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Contact magazine september


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Contact magazine september

  1. 1. CONTACT Autumn 2010 Volume 24 Number 3 A helping hand for members of the British Chiropractic Association NEWS • REPORTS • BUSINESS • FEATURES • DIARY • CLASSIFIEDS CPiRLS: Towards a reporting culture Planning for the unexpected Recruiting right
  2. 2. 26 Contact Autumn 2010 • How often have you encountered this type of incident in the past? • What is the likelihood that your actions/ inactions were responsible? • Further information (voluntary)* When you open a reporting form, it remains active for one hour; it would not be good practice for it to remain open indefinitely on a secure site.This means you must submit the form within that time to avoid your entry being lost.With this in mind, it may be a good idea to plan or draft a particularly detailed case before starting to enter it. A draft on your computer can be cut and pasted into the relevant fields. Learning from incident reporting The principle of CPiRLS is that it provides an opportunity for all chiropractors to learn from collective experiences. Regular visits to the site enable you to keep abreast of recent CPiRLS: Towards a reporting culture The UK’s national online Chiropractic Patient Incident Reporting and Learning System (CPiRLS) was launched in May 2009. In the 15 months since its launch, submission rates have been low - around two incidents per month. Here, Rob Finch, Chief Executive of the College of Chiropractors, writes on why the full benefits of this system can only be realised with more use and participation. T he College of Chiropractors administers CPiRLS on behalf of the pan-professional team that developed it.The system is based on the pioneering work of HaymoThiel and the two former paper-based incident reporting systems: CRLS (Thiel et al, 2006) and PiRLS (Cunliffe et al, 2009). An Implementation Group comprising clinicians, academics and educationalists, monitors the use of CPiRLS and adds relevant resources to the site. What you can report Any occurrence that has made you think about an actual, probable or potential impact on patient safety can be reported. If this occurrence led you to discuss the case with colleagues, to consider changes to your practice and/or to personally reflect in a non-routine manner, then it is probably worth reporting. If in doubt, report! The use of the word‘safety’, in the context of chiropractic incident reporting, is possibly misleading.There is no suggestion that chiropractic is unsafe.The term should be taken in its widest sense, to encompass the concepts of risk and injury and CPiRLS should be viewed as a means of minimising these components of safety. The CPiRLS website provides a trigger list (available once you log in) which helps you to identify the types of incidents that may be worth reporting. It is true that some of the incidents listed may appear insignificant and, to some extent, fairly routine, for example, post-treatment soreness.There is, of course, no expectation that you would report every case of post-treatment soreness however, if a patient had an unusually acute reaction (i.e. something out of the ordinary that prompted you to mention it to a colleague in conversation), then why not mention it to the national chiropractic community, particularly if you felt you learned something from what happened? Producing an incident report First and foremost it must be emphasized that CPiRLS is a completely anonymised process. The system only actually requires basic information, with an emphasis on what happened. The main reporting form has the following fields, most of which require a simple choice from a pull-down menu. Only those five fields marked with an asterix below require text input from the reporter: • Patient’s age and gender • Where the incident happened • Category of incident • What happened?* • Why and how did it happen?* • Describe the actions taken* • Key words to describe the incident* • Was the patient harmed? • Could the incident have been avoided? Special Interest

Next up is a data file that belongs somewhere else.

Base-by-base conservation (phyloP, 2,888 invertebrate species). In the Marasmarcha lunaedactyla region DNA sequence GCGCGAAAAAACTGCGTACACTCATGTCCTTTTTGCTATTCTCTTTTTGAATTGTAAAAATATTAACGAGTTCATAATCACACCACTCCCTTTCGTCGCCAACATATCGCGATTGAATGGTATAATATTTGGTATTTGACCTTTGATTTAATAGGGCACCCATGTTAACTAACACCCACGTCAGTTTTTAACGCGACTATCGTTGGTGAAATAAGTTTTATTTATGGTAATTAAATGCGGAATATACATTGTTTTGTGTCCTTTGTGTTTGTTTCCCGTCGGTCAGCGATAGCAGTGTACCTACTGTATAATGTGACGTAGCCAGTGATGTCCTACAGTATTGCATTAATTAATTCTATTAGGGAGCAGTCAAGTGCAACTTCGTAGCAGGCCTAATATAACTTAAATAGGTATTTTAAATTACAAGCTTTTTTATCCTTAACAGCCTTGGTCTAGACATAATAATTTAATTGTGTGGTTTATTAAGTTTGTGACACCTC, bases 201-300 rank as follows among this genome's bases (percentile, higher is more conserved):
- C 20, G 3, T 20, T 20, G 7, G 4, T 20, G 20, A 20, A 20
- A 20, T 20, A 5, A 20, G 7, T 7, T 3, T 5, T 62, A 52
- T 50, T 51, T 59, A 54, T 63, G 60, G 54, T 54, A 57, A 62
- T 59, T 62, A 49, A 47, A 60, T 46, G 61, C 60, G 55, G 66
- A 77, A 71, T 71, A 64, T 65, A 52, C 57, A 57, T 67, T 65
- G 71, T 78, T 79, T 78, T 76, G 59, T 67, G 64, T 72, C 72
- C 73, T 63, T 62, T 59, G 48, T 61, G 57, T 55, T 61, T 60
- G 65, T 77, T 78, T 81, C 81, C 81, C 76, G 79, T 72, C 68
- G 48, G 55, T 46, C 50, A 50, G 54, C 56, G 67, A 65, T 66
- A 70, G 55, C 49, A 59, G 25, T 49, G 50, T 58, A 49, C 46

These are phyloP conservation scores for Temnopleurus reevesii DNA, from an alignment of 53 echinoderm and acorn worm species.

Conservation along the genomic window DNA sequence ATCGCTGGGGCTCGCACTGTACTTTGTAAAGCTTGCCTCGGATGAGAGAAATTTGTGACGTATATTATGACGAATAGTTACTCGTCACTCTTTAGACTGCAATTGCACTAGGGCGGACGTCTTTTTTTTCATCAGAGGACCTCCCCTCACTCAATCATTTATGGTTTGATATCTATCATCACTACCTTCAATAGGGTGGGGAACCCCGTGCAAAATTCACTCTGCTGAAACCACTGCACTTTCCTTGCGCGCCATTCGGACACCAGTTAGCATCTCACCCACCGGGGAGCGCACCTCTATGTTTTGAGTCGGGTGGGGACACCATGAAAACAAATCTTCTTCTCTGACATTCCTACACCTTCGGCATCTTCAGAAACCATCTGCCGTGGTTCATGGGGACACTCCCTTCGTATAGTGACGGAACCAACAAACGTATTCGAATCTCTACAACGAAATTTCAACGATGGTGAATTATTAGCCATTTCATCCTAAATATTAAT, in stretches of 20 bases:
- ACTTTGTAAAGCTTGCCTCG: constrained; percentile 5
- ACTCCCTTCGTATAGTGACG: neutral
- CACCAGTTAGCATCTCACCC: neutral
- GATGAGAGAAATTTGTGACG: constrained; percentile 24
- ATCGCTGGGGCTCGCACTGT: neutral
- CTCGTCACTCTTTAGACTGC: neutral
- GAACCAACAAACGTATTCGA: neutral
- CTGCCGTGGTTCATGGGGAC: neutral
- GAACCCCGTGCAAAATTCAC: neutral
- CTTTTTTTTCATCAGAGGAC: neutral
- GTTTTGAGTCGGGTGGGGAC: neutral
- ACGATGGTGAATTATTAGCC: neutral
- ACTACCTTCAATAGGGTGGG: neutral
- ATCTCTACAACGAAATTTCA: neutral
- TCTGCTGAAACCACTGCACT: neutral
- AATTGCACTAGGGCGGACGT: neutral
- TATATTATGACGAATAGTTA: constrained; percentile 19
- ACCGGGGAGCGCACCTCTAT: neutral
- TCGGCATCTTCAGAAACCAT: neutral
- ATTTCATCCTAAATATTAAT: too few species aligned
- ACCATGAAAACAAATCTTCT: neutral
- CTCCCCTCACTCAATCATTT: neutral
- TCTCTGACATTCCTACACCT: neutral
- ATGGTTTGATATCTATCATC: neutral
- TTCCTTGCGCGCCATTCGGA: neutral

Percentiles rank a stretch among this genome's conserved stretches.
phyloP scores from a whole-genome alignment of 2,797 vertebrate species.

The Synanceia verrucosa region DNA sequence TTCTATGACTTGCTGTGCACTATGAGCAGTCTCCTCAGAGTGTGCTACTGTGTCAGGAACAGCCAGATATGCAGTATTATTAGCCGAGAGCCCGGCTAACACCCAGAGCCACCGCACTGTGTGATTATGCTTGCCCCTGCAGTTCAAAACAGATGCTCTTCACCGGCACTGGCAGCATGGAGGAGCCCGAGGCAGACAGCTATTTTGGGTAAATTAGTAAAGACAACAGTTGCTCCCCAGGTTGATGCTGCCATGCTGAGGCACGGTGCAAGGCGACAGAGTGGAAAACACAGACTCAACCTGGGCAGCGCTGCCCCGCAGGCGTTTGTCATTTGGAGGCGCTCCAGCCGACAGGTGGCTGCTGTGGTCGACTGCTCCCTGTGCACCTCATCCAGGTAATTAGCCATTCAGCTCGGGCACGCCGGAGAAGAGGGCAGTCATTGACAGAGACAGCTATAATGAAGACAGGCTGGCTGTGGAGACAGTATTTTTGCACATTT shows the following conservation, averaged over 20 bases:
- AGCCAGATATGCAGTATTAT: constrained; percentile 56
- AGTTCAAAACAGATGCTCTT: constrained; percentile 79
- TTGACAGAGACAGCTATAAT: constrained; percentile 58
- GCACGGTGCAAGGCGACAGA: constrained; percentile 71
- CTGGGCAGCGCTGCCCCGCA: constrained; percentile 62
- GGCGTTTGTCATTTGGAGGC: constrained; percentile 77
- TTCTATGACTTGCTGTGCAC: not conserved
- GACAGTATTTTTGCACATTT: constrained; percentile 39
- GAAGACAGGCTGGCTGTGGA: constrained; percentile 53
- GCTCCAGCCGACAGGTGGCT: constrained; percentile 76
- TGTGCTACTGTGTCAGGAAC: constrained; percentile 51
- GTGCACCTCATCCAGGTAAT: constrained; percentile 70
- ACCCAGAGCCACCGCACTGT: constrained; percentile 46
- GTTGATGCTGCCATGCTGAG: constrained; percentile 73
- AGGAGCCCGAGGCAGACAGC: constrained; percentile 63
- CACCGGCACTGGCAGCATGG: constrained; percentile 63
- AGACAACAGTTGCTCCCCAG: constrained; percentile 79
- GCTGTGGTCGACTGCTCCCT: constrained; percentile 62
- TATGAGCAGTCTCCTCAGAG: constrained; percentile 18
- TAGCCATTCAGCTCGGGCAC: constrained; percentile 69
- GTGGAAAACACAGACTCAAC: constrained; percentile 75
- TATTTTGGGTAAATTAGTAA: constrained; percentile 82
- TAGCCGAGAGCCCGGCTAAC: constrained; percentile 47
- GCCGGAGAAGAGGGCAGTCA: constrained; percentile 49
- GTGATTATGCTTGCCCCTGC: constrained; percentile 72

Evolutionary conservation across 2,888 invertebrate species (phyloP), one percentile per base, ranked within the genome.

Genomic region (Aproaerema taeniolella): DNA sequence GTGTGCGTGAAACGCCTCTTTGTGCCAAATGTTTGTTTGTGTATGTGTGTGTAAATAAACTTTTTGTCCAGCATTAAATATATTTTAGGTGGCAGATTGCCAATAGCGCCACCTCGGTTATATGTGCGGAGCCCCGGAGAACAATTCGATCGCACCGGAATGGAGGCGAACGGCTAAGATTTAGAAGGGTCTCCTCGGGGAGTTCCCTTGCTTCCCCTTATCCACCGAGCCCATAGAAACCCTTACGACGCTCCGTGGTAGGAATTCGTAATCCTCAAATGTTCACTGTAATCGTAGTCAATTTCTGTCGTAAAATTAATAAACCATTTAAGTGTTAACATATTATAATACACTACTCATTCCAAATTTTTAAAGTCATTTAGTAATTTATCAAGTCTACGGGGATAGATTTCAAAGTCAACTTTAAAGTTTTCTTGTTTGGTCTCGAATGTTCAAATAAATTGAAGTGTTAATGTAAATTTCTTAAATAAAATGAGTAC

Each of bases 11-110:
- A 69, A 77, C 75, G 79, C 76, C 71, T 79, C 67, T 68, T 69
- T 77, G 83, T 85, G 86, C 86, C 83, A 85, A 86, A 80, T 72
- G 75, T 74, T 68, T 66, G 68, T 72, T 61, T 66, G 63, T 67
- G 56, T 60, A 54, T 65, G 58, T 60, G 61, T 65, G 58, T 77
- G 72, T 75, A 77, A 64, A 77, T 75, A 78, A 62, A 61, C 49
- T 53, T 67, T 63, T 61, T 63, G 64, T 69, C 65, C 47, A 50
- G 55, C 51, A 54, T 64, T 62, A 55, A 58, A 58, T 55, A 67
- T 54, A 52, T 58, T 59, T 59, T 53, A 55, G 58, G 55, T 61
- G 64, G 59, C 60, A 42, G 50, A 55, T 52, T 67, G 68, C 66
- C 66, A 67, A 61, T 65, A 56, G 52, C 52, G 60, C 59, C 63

3. 3. Contact Autumn 2010 27 Is there a time limit for reporting an incident? The learning value of any incident that had an impact on you and your practice does not deplete over time.You should not underestimate the potential importance of sharing incidents months, or even years, after they occur. reports and to share comments with other visitors. Some clinics are now basing regular clinic meetings on a review of the incidents reported on CPiRLS. For example, one clinic Principal commented: “Withinourpractice,thechiropractorsmeet everysixweekstoreviewchallengingcases andanyincidentsthathaveoccurredor beenavoidedbygoodpracticeanddecide ifanyrequirereporting.Aspartofour reflectivepractice,wealsolookattheCPiRLS reportsthathavebeensubmittedtosee whetherwecanlearnfromtheseincidents. IamfindingthatCPiRLSisanexcellenttool forpromotingreflectivepracticeatmyclinic. Althoughithastakenalongtimetowork outhowbesttogetallpractitionersaware ofincidentreportingandbeingpro-activein thisrespect,Ithinkwearefinallythere. In a recent study of the culture of safety among UK chiropractors (Finch et al, 2010), there was a strong indication that awareness of the importance and value of incident reporting is growing and that lessons are being learned locally, through clinic initiatives of the type outlined above. However, it is clear that this growing awareness has not yet been fully translated into widespread national reporting via CPiRLS although, hopefully, this is now changing. The CPiRLS Implementation Group has published two Safer Practice Notices in response to minor trends identified among the reports submitted to date.These serve to provide guidance in the management of the type of incidents in question should they be encountered again. Additional notices will be produced as further trends arise. Frequently asked questions What is an incident? CPiRLS defines a reportable incident as any type of patient safety event, error, accident or deviation from the norm that actually happened, nearly happened (near miss) or has the potential to happen.This is regardless of whether it is considered minor or major, results in significant patient harm or leads to a patient complaint. How do I access CPiRLS? The full features of are only available to registered chiropractors through the use of a generic username and password. These can be obtained from the professional associations and the College of Chiropractors. References Cunliffe C, Johnson IJ, Selby J (2009) Safety incidents, treatment complications and reactions recorded in a student teaqching clinic: a retrospective analysis. Proceedingsof theAssociationofChiropracticCollegesResearch AgendaConference(ACC-RAC). Finch RP, Heale GS, JayTC (2010) Culture of safety among UK chiropractors before and after the launch of online patient safety incident reporting and learning. ClinicalChiropractic 13, 172-173. Thiel HW, Bolton JE (2006)The reporting of patient safety incidents – first experiences with the chiropractic reporting and learning system (CRLS): a pilot study. ClinicalChiropractic 9, 139-149. @ Special Interest